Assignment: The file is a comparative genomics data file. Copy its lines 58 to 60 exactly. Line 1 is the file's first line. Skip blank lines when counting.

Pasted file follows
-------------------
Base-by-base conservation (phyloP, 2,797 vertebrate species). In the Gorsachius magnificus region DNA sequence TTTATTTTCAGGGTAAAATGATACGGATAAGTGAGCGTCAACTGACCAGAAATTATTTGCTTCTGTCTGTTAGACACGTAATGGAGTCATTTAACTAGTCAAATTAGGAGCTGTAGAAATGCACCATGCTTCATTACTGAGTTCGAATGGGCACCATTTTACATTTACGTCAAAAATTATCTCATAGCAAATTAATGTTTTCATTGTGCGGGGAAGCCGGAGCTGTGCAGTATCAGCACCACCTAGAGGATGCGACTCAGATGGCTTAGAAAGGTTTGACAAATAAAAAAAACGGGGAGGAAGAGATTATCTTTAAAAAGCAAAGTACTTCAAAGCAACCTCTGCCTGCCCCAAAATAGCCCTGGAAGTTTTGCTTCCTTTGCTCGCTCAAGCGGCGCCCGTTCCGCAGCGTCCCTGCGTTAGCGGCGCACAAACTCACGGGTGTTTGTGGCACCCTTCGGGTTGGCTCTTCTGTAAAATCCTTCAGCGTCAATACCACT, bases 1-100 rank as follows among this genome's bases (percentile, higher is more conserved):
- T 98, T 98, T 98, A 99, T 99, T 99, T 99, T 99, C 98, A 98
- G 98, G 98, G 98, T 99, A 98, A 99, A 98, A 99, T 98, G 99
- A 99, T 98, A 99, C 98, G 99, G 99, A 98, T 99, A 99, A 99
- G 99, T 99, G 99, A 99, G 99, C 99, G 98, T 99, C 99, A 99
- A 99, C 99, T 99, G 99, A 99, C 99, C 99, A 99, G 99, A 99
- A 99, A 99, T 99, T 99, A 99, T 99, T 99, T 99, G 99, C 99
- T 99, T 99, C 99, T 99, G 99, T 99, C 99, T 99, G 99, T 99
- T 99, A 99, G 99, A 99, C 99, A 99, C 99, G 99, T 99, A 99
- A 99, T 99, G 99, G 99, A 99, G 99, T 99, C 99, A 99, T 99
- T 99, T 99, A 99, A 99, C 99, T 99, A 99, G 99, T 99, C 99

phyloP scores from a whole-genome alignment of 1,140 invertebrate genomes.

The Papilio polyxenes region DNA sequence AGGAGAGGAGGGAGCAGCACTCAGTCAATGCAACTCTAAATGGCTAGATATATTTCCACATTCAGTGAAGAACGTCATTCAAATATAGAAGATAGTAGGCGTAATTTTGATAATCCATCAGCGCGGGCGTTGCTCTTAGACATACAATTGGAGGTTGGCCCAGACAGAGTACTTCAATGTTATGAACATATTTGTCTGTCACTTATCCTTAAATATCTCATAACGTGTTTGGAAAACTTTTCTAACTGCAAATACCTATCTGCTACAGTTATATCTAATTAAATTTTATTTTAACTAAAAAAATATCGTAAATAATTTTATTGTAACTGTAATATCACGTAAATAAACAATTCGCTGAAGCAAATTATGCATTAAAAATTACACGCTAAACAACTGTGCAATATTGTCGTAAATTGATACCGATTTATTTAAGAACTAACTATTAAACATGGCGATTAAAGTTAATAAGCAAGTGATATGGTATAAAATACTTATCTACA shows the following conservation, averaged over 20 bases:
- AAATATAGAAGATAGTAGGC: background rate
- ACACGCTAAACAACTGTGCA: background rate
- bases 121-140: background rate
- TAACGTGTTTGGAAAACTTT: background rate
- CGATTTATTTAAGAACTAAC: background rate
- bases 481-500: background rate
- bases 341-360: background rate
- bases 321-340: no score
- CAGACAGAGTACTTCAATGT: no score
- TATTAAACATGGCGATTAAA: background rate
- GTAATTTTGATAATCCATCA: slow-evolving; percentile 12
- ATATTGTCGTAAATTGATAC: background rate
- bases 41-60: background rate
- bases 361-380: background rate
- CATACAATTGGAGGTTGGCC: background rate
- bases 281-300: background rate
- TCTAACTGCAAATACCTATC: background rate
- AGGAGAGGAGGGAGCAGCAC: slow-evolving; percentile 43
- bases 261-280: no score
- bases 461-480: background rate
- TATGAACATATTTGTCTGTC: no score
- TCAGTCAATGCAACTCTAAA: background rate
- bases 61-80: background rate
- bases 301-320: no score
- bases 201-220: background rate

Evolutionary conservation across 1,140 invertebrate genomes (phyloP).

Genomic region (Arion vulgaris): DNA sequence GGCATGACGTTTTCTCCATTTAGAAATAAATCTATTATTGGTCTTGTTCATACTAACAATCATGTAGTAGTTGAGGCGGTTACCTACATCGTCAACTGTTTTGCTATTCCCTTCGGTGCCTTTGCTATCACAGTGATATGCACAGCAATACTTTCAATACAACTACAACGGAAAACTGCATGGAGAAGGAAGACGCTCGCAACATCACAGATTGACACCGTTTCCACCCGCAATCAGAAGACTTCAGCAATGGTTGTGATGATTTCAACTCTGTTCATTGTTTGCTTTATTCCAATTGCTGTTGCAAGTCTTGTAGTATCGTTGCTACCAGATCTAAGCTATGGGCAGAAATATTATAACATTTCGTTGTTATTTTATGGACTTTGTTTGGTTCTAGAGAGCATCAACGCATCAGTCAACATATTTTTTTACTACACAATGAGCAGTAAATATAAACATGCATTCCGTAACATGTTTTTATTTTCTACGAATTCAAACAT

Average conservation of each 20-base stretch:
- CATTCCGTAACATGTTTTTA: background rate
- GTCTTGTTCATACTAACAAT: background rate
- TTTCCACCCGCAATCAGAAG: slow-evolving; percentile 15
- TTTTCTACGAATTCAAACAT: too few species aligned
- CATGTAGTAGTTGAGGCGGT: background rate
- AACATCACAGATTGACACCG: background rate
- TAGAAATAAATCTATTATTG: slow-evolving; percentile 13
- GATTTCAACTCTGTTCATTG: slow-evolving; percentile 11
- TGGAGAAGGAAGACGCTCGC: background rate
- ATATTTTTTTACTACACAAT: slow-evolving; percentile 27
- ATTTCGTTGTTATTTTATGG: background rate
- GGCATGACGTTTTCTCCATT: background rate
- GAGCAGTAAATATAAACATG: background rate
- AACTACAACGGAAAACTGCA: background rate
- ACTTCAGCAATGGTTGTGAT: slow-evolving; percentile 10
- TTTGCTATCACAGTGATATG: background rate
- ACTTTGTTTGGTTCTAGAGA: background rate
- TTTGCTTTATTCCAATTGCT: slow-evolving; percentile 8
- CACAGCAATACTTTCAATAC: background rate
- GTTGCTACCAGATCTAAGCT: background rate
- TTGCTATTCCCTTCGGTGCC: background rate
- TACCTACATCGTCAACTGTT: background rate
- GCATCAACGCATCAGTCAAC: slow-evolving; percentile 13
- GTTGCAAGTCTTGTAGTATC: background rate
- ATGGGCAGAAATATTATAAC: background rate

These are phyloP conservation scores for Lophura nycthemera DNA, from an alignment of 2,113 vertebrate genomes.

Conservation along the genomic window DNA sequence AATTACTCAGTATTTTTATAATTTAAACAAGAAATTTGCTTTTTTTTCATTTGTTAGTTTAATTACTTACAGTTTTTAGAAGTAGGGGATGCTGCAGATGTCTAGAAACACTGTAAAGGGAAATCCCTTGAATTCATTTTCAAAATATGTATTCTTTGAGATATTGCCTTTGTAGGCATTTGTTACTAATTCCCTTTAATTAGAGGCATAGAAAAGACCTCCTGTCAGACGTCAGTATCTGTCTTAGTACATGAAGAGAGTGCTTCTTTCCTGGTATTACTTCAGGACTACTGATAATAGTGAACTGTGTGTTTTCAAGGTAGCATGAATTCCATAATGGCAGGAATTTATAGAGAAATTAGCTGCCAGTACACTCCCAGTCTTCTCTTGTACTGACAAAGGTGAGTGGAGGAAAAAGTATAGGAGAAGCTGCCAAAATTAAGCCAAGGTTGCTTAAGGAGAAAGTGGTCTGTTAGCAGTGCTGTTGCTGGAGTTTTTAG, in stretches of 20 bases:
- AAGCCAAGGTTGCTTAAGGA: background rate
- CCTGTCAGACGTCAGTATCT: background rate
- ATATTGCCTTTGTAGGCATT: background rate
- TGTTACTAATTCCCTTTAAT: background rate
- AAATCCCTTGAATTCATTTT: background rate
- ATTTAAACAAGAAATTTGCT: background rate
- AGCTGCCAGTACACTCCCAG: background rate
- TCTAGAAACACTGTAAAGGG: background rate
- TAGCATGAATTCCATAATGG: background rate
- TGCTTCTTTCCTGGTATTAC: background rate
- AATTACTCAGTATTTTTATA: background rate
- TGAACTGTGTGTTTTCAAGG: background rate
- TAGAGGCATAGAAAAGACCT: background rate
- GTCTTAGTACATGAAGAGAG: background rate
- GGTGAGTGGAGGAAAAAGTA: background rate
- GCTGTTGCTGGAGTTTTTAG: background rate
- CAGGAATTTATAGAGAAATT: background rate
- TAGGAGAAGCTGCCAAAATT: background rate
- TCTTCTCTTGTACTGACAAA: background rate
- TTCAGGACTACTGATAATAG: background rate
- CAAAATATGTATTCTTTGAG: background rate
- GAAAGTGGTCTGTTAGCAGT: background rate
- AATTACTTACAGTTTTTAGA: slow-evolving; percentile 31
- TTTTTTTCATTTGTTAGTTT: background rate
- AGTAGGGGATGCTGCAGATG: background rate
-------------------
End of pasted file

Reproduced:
- ACTTTGTTTGGTTCTAGAGA: background rate
- TTTGCTTTATTCCAATTGCT: slow-evolving; percentile 8
- CACAGCAATACTTTCAATAC: background rate